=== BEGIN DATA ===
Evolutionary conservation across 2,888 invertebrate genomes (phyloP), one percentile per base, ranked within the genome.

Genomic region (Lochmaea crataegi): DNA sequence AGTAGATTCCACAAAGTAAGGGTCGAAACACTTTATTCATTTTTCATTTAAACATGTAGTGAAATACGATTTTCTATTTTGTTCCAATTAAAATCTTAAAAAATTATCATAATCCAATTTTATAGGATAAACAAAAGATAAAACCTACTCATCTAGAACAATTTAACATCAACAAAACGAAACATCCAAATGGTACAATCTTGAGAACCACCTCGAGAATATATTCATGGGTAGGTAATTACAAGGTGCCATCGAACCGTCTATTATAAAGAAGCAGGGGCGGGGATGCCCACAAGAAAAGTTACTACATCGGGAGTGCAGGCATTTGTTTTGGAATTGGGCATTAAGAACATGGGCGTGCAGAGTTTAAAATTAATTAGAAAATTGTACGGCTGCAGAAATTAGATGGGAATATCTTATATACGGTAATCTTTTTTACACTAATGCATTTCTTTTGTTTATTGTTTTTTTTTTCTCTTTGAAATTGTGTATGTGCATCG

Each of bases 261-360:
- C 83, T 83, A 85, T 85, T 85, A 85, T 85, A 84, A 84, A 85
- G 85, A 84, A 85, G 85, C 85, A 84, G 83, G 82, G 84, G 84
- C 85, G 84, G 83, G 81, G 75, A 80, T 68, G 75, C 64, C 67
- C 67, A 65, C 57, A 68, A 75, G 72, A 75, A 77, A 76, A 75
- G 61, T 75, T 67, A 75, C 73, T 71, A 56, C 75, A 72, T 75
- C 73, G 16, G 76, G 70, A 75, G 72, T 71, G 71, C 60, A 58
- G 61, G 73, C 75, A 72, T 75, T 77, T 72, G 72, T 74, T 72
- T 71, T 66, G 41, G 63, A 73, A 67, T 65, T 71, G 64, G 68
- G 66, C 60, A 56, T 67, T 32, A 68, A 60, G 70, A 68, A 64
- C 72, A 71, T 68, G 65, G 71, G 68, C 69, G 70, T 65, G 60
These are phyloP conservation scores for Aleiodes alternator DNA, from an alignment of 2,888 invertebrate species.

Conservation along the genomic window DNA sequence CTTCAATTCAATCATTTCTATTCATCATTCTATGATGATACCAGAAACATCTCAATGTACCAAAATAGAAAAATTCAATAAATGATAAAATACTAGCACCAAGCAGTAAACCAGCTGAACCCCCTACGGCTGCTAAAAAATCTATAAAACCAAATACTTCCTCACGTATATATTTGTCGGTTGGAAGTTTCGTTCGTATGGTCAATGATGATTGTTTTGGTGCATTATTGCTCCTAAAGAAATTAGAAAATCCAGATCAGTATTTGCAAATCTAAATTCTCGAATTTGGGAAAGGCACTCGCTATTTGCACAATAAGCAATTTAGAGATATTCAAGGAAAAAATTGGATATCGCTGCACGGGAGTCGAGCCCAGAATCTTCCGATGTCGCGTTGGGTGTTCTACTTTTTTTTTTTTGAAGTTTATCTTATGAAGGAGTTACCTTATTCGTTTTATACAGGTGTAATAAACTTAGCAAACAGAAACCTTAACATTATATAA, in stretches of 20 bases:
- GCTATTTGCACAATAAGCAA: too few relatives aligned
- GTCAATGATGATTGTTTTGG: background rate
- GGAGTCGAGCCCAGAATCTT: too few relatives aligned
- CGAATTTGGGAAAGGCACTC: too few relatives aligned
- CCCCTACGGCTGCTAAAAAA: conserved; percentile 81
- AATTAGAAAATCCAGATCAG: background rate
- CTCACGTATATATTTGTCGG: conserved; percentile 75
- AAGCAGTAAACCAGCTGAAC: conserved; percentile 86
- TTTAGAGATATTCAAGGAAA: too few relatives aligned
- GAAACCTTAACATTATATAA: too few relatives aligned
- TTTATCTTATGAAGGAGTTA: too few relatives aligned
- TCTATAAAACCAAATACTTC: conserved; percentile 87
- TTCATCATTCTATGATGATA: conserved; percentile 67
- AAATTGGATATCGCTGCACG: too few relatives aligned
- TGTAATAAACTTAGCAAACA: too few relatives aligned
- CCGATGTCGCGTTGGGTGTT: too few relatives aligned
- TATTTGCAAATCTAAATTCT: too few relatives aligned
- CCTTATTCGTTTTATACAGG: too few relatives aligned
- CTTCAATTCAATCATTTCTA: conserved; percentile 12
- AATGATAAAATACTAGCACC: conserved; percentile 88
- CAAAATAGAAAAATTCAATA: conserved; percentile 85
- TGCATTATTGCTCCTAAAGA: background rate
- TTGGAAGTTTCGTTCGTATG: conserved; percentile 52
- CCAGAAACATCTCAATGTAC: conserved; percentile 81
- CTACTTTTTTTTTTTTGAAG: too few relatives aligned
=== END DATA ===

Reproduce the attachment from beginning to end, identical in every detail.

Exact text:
Evolutionary conservation across 2,888 invertebrate genomes (phyloP), one percentile per base, ranked within the genome.

Genomic region (Lochmaea crataegi): DNA sequence AGTAGATTCCACAAAGTAAGGGTCGAAACACTTTATTCATTTTTCATTTAAACATGTAGTGAAATACGATTTTCTATTTTGTTCCAATTAAAATCTTAAAAAATTATCATAATCCAATTTTATAGGATAAACAAAAGATAAAACCTACTCATCTAGAACAATTTAACATCAACAAAACGAAACATCCAAATGGTACAATCTTGAGAACCACCTCGAGAATATATTCATGGGTAGGTAATTACAAGGTGCCATCGAACCGTCTATTATAAAGAAGCAGGGGCGGGGATGCCCACAAGAAAAGTTACTACATCGGGAGTGCAGGCATTTGTTTTGGAATTGGGCATTAAGAACATGGGCGTGCAGAGTTTAAAATTAATTAGAAAATTGTACGGCTGCAGAAATTAGATGGGAATATCTTATATACGGTAATCTTTTTTACACTAATGCATTTCTTTTGTTTATTGTTTTTTTTTTCTCTTTGAAATTGTGTATGTGCATCG

Each of bases 261-360:
- C 83, T 83, A 85, T 85, T 85, A 85, T 85, A 84, A 84, A 85
- G 85, A 84, A 85, G 85, C 85, A 84, G 83, G 82, G 84, G 84
- C 85, G 84, G 83, G 81, G 75, A 80, T 68, G 75, C 64, C 67
- C 67, A 65, C 57, A 68, A 75, G 72, A 75, A 77, A 76, A 75
- G 61, T 75, T 67, A 75, C 73, T 71, A 56, C 75, A 72, T 75
- C 73, G 16, G 76, G 70, A 75, G 72, T 71, G 71, C 60, A 58
- G 61, G 73, C 75, A 72, T 75, T 77, T 72, G 72, T 74, T 72
- T 71, T 66, G 41, G 63, A 73, A 67, T 65, T 71, G 64, G 68
- G 66, C 60, A 56, T 67, T 32, A 68, A 60, G 70, A 68, A 64
- C 72, A 71, T 68, G 65, G 71, G 68, C 69, G 70, T 65, G 60
These are phyloP conservation scores for Aleiodes alternator DNA, from an alignment of 2,888 invertebrate species.

Conservation along the genomic window DNA sequence CTTCAATTCAATCATTTCTATTCATCATTCTATGATGATACCAGAAACATCTCAATGTACCAAAATAGAAAAATTCAATAAATGATAAAATACTAGCACCAAGCAGTAAACCAGCTGAACCCCCTACGGCTGCTAAAAAATCTATAAAACCAAATACTTCCTCACGTATATATTTGTCGGTTGGAAGTTTCGTTCGTATGGTCAATGATGATTGTTTTGGTGCATTATTGCTCCTAAAGAAATTAGAAAATCCAGATCAGTATTTGCAAATCTAAATTCTCGAATTTGGGAAAGGCACTCGCTATTTGCACAATAAGCAATTTAGAGATATTCAAGGAAAAAATTGGATATCGCTGCACGGGAGTCGAGCCCAGAATCTTCCGATGTCGCGTTGGGTGTTCTACTTTTTTTTTTTTGAAGTTTATCTTATGAAGGAGTTACCTTATTCGTTTTATACAGGTGTAATAAACTTAGCAAACAGAAACCTTAACATTATATAA, in stretches of 20 bases:
- GCTATTTGCACAATAAGCAA: too few relatives aligned
- GTCAATGATGATTGTTTTGG: background rate
- GGAGTCGAGCCCAGAATCTT: too few relatives aligned
- CGAATTTGGGAAAGGCACTC: too few relatives aligned
- CCCCTACGGCTGCTAAAAAA: conserved; percentile 81
- AATTAGAAAATCCAGATCAG: background rate
- CTCACGTATATATTTGTCGG: conserved; percentile 75
- AAGCAGTAAACCAGCTGAAC: conserved; percentile 86
- TTTAGAGATATTCAAGGAAA: too few relatives aligned
- GAAACCTTAACATTATATAA: too few relatives aligned
- TTTATCTTATGAAGGAGTTA: too few relatives aligned
- TCTATAAAACCAAATACTTC: conserved; percentile 87
- TTCATCATTCTATGATGATA: conserved; percentile 67
- AAATTGGATATCGCTGCACG: too few relatives aligned
- TGTAATAAACTTAGCAAACA: too few relatives aligned
- CCGATGTCGCGTTGGGTGTT: too few relatives aligned
- TATTTGCAAATCTAAATTCT: too few relatives aligned
- CCTTATTCGTTTTATACAGG: too few relatives aligned
- CTTCAATTCAATCATTTCTA: conserved; percentile 12
- AATGATAAAATACTAGCACC: conserved; percentile 88
- CAAAATAGAAAAATTCAATA: conserved; percentile 85
- TGCATTATTGCTCCTAAAGA: background rate
- TTGGAAGTTTCGTTCGTATG: conserved; percentile 52
- CCAGAAACATCTCAATGTAC: conserved; percentile 81
- CTACTTTTTTTTTTTTGAAG: too few relatives aligned